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Is Elon Musk’s O’Hare Express System dead?

A rendering of an O’Hare Express System station as originally envisioned, with electric pods ferrying passengers. (Courtesy The Boring Company)

Fears that Chicago’s new mayor, Lori Lightfoot, would quash Elon Musk’s $1 billion underground shuttle between the Loop and O’Hare International Airport arose around the February 26 election to replace Rahm Emanuel, and now evidence is mounting that the project may be dead.

It’s no secret that the O’Hare Express System was a pet project of Emanuel’s, and that Musk largely chose Chicago to test the first practical application of the Boring Company’s underground high-speed rail because of the permissive attitude towards new construction. Originally, the loop was pitched as a sealed tunnel that would rocket riders between Block 37 in the Loop to O’Hare in only 12 minutes, inside sealed pods riding on electrically-powered “skates.” The system was expected to move approximately 1,900 people per hour, and it was estimated that roundtrip tickets would cost $20 to $25; compare that to the Blue Line, which is able to move twice as many people an hour for only $5 a trip.

Then, in late May, Musk announced on Twitter that, actually, instead of using sleds, the Boring Company tunnels would let modified Tesla cars cruise through the narrow tunnels at speeds of up to a demonstrated 127 miles per hour. Besides further reducing the tunnel’s estimated carrying capacity and introducing the potential for bottlenecks, this also seems to go against the pledge Musk made in March of 2018 to use his traffic-bypassing tunnels for public transportation first and foremost.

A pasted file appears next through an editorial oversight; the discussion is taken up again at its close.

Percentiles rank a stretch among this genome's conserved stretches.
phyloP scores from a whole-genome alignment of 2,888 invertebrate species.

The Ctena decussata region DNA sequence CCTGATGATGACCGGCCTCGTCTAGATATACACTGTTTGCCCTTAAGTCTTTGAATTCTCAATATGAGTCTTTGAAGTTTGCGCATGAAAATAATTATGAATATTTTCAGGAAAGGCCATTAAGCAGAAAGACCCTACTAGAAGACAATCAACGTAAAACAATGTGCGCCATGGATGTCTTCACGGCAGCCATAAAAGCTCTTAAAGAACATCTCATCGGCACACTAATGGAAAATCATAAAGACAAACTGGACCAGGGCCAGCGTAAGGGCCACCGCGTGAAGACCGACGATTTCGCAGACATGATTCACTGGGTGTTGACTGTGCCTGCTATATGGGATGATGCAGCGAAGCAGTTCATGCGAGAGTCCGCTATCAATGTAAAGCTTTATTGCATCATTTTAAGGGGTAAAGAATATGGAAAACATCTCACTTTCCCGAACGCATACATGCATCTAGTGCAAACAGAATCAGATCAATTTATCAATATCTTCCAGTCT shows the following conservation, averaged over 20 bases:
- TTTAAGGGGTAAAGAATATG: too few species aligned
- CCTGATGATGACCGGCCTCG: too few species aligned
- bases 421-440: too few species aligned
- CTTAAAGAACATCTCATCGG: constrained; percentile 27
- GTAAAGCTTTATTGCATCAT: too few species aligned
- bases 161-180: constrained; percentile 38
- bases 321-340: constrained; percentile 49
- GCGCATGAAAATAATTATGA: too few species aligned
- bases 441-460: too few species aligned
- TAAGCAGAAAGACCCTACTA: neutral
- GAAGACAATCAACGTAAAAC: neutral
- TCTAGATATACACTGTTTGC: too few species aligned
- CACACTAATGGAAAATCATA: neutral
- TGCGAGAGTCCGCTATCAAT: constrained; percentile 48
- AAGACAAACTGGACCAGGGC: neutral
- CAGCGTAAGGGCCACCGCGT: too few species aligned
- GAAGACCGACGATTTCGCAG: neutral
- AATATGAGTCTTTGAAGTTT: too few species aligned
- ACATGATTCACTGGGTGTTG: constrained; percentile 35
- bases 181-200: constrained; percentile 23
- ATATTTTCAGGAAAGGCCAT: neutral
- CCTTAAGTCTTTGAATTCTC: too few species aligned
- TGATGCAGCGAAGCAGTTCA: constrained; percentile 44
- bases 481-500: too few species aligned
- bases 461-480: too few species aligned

Now, Mayor Lightfoot has admitted that the Chicago Transit Authority (CTA) may be forced to pay back the federal funding used to build a Block 37 transit station, as it isn’t being used for mass transit. The O’Hare Express System super-station would have sat below the Block 37 mixed-use project, but the site currently remains a large, unfinished basement.

The CTA issued $175 million in bonds, which were later paid for by the federal government, to develop the station. Still, Lightfoot told the Chicago Sun-Times, “That doesn’t change my view of the Elon Musk project. The notion that he could do this without any city money is a total fantasy. And in thinking about what our transportation needs are, I’m not sure that an express train to O’Hare in the current proposal rises to the top of our list.”

However, the federal government hasn’t given the CTA a deadline for repaying the grants, and the site may still be used for another transportation-related purpose.

The Boring Company and Musk have been mum on the project since the election, but it’s hard to see how the O’Hare Express System can bounce back (and only a year after the deal was first announced). As former U.S. Transportation Secretary and Emanuel confidant Ray LaHood told the Chicago Sun-Times in March, “I’m not surprised at all. It’s very expensive. It’s complicated. The environmental impact statement that would have to be done on that will take years. And it would take a real commitment from a mayor to make it happen. I don’t see it happening.”

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